Poetry Through HistoryPoetry is an art form that predates literacy
Ancient Poetry• Three categories: epic, comic, and tragic• Greek philosophers began to develop rules for poetry• Separated from prose• Added new genre: lyrical
Lyrical Poetry• The development of literacy gave rise to more personal, shorter poems intended to be sung.• These are called lyrics, which derives from the Greek lura or lyre• Easy to be remembered• Performed
Homer• Iliad and the Odyssey• Epic poems• HUGE influence on modern writing and story themes• Oral tradition
Hero Stories The Heros Journey• The Ordinary World: Here the person is introduced to the audience. S/he doesnt know her/his personal potential or calling.• Call to Adventure: The call to adventure is the point in a persons life when s/he is first given notice that everything is going to change, whether they know it or not.• Refusal of Call/Reluctant Hero: Often when the call is given, the future hero refuses to heed it. This may be from a sense of duty or obligation, fear, insecurity, a sense of inadequacy, or any of a range of reasons that work to hold the person in his or her current circumstances.• Meeting Wise Mentor: Once the hero has committed to the quest, consciously or unconsciously, his or her guide and magical helper appears, or becomes known.• The First Threshold :This is the point where the person actually crosses into the field of adventure, leaving the known limits of his or her world and venturing into an unknown and dangerous realm where the rules and limits are not known.• Tests, Allies and Enemies : The road of trials is a series of tests, tasks, or ordeals that the person must undergo to begin the transformation. Often the person fails one or more of these tests, which often occur in 3s.• Supreme Ordeal : This is sometimes described as the persons lowest point or darkest moment. The separation has been made between the old world and old self and the potential for a new world/self. By entering this stage, the person shows her/his willingness to make a change, to die and become a new person.• Revisiting the Mentor : The person revisits the teachings of an old mentor or meets and learns from a new mentor and subsequently returns to the path s/he started on.• Return with New Knowledge : The trick in returning is to retain the wisdom gained on the quest, to integrate that wisdom into a human life, and then maybe figure out how to share the wisdom with the rest of the world. This is usually extremely difficult. Just as the hero may need guides and assistants to set out on the quest, often times he or she must have powerful guides and rescuers to bring them back to everyday life, especially if the person has been wounded or weakened by the experience.• Seizing the Sword (or Prize) : Here the hero confronts and defeats old enemies with the new power and knowledge gained. S/he is able to overthrow or defeat the opponent.• Resurrection : The old self dies physically or spiritually and moves beyond the normal human state. This is a god-like state where the hero acknowledges her/his new stature. Another way of looking at this step is that it is a period of rest, peace and fulfillment before the hero begins the return.• Return with Elixir*: The return with elixir is the achievement of the goal of the quest. It is what the person went on the journey to get. All the previous steps serve to prepare and purify the person for this step, since in many myths the elixir is like a plant, or a magic potion or medicine, that supplies immortality. For a human hero, it means achieving a balance between material and spiritual world. There is freedom to live and freedom from the fear of death. This is sometimes referred to as "living in the moment".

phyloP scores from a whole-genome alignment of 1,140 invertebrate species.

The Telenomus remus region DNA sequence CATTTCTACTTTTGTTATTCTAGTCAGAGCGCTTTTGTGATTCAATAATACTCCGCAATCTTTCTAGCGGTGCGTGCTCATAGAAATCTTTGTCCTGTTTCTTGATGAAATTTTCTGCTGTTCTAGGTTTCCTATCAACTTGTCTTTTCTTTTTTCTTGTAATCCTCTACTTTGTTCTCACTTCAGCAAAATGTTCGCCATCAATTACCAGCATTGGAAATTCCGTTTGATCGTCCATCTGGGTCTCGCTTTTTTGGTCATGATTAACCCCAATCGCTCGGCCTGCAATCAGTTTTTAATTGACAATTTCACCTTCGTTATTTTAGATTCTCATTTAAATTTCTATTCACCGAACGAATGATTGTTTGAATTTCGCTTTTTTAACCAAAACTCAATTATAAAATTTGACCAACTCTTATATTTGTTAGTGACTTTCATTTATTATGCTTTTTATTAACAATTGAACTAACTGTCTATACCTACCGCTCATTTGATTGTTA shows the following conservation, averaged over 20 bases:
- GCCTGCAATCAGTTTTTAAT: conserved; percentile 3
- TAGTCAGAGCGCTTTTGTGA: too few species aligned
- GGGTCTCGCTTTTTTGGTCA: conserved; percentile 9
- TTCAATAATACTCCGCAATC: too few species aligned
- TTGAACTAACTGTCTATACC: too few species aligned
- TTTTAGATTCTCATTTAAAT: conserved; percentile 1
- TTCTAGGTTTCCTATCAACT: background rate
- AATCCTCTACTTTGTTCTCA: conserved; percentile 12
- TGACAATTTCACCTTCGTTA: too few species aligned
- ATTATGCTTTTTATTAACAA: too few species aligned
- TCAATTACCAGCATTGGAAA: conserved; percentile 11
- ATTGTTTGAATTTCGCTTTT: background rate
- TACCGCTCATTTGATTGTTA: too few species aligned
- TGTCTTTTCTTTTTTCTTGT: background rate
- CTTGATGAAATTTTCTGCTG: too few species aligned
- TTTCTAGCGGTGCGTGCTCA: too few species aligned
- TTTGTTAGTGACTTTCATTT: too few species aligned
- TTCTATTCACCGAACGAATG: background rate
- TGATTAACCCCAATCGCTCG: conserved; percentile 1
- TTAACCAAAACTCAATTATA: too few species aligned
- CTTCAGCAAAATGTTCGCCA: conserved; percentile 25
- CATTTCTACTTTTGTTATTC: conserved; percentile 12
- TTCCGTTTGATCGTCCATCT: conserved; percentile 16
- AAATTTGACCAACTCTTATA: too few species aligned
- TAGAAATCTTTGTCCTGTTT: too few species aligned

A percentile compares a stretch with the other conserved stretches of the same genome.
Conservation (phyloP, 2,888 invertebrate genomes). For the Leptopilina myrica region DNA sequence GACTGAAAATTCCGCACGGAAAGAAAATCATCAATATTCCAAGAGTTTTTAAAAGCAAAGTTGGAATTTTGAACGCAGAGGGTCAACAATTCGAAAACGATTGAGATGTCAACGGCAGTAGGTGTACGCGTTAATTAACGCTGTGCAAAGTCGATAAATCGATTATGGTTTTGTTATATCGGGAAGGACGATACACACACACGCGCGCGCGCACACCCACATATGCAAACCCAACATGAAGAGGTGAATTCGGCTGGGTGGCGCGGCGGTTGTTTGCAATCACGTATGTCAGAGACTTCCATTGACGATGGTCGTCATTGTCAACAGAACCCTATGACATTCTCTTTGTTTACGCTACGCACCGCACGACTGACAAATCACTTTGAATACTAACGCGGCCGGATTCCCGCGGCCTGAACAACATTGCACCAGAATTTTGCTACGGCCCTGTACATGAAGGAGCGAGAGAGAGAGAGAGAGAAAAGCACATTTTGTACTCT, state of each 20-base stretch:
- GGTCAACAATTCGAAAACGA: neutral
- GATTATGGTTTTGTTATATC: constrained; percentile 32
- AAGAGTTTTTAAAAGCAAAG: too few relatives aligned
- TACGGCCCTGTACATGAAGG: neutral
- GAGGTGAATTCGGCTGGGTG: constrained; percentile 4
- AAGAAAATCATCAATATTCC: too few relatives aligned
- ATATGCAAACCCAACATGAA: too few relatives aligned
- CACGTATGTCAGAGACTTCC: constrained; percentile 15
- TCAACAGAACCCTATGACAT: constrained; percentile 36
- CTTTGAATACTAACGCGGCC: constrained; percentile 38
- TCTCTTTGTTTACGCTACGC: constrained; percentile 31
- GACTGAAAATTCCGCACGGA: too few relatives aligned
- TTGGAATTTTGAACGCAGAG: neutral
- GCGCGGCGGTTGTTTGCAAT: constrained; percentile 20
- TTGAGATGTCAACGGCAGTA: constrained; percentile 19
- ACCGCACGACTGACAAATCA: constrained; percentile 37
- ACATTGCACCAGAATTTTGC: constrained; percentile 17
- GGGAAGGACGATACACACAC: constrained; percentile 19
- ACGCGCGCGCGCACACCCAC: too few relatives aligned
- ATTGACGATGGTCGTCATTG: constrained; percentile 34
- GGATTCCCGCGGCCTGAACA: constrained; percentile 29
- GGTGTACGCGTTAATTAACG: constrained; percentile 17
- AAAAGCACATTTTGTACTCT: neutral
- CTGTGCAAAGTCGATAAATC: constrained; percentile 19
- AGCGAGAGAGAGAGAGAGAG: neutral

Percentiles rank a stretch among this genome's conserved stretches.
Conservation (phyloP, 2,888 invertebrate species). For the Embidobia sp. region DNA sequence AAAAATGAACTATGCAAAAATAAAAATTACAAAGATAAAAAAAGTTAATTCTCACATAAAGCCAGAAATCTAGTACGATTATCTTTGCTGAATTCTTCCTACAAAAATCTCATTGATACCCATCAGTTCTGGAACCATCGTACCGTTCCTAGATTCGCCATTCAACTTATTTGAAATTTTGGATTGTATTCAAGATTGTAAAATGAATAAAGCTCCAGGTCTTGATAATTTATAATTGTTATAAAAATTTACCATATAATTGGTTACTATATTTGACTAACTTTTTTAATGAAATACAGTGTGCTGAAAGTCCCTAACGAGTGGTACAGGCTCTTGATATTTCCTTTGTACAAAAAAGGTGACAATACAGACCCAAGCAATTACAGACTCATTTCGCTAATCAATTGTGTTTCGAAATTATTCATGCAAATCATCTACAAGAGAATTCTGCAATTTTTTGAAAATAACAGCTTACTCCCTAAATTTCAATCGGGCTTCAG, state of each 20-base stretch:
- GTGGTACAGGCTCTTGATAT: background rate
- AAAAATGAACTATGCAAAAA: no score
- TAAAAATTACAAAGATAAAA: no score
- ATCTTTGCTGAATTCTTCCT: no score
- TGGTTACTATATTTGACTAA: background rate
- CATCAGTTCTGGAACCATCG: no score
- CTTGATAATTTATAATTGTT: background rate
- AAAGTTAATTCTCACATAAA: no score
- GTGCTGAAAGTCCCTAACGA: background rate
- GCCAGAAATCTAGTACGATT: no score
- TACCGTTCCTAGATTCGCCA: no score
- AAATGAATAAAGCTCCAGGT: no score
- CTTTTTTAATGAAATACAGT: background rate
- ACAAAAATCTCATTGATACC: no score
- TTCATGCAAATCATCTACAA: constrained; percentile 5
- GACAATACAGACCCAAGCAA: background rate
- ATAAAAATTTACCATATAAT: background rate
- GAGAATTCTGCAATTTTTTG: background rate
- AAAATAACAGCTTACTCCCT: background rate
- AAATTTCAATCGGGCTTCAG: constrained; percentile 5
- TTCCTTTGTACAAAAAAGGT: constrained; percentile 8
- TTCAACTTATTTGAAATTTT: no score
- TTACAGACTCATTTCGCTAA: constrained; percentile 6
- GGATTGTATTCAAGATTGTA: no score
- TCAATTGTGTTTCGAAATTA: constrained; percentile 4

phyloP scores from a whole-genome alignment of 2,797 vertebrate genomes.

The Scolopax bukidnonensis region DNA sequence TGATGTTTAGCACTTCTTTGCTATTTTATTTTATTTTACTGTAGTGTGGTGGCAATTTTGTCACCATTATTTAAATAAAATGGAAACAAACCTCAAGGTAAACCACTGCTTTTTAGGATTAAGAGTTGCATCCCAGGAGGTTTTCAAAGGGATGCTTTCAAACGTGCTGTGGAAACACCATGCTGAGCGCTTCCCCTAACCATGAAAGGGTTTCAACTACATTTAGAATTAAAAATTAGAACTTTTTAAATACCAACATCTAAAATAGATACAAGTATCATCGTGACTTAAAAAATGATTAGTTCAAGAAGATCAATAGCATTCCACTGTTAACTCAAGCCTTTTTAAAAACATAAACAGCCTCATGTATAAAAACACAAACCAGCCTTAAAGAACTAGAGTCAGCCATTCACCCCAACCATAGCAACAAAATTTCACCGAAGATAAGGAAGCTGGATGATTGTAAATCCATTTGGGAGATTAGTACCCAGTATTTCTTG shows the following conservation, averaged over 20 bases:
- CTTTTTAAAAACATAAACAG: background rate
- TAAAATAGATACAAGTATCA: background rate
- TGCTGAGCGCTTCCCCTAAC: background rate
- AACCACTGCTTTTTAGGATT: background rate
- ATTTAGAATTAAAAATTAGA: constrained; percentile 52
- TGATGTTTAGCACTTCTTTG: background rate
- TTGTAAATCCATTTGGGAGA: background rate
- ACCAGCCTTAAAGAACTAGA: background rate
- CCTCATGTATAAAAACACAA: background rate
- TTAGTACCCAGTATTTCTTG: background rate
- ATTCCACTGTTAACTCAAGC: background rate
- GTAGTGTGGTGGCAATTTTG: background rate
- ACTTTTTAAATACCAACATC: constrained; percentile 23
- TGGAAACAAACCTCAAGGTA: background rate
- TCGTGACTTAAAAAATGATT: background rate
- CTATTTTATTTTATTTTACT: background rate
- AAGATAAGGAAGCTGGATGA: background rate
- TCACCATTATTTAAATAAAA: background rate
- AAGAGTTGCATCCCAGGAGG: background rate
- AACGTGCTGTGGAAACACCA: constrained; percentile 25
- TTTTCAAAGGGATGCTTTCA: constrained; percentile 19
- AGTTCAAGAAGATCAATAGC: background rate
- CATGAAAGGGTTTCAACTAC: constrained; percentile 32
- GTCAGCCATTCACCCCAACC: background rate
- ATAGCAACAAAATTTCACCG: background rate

Importance of Poetry• Used as medium of revolution• Artistic expression of troubles – American colonists wrote poetry as a way to express their disapproval of British rule – Slaves had their own songs (poems) to express their trials – Poetry shows the troubles of the time or is a medium to express revolutionary or scandalous ideas
Revolutionary Poetry• Poets are often inspired by revolutions• French Revolution, American Revolution, Arab Spring• http://www.huffingtonpost.com/john- lundberg/poetry-of-the- revolution_b_221590.html Let the wolves know that in our tribe If the father dies, his gun will remain Even if all the men of the tribe are killed A baby son will remain in the wooden cradle
Subversive Poetry• Poetry can also be a medium of change• Before its time• People may get angry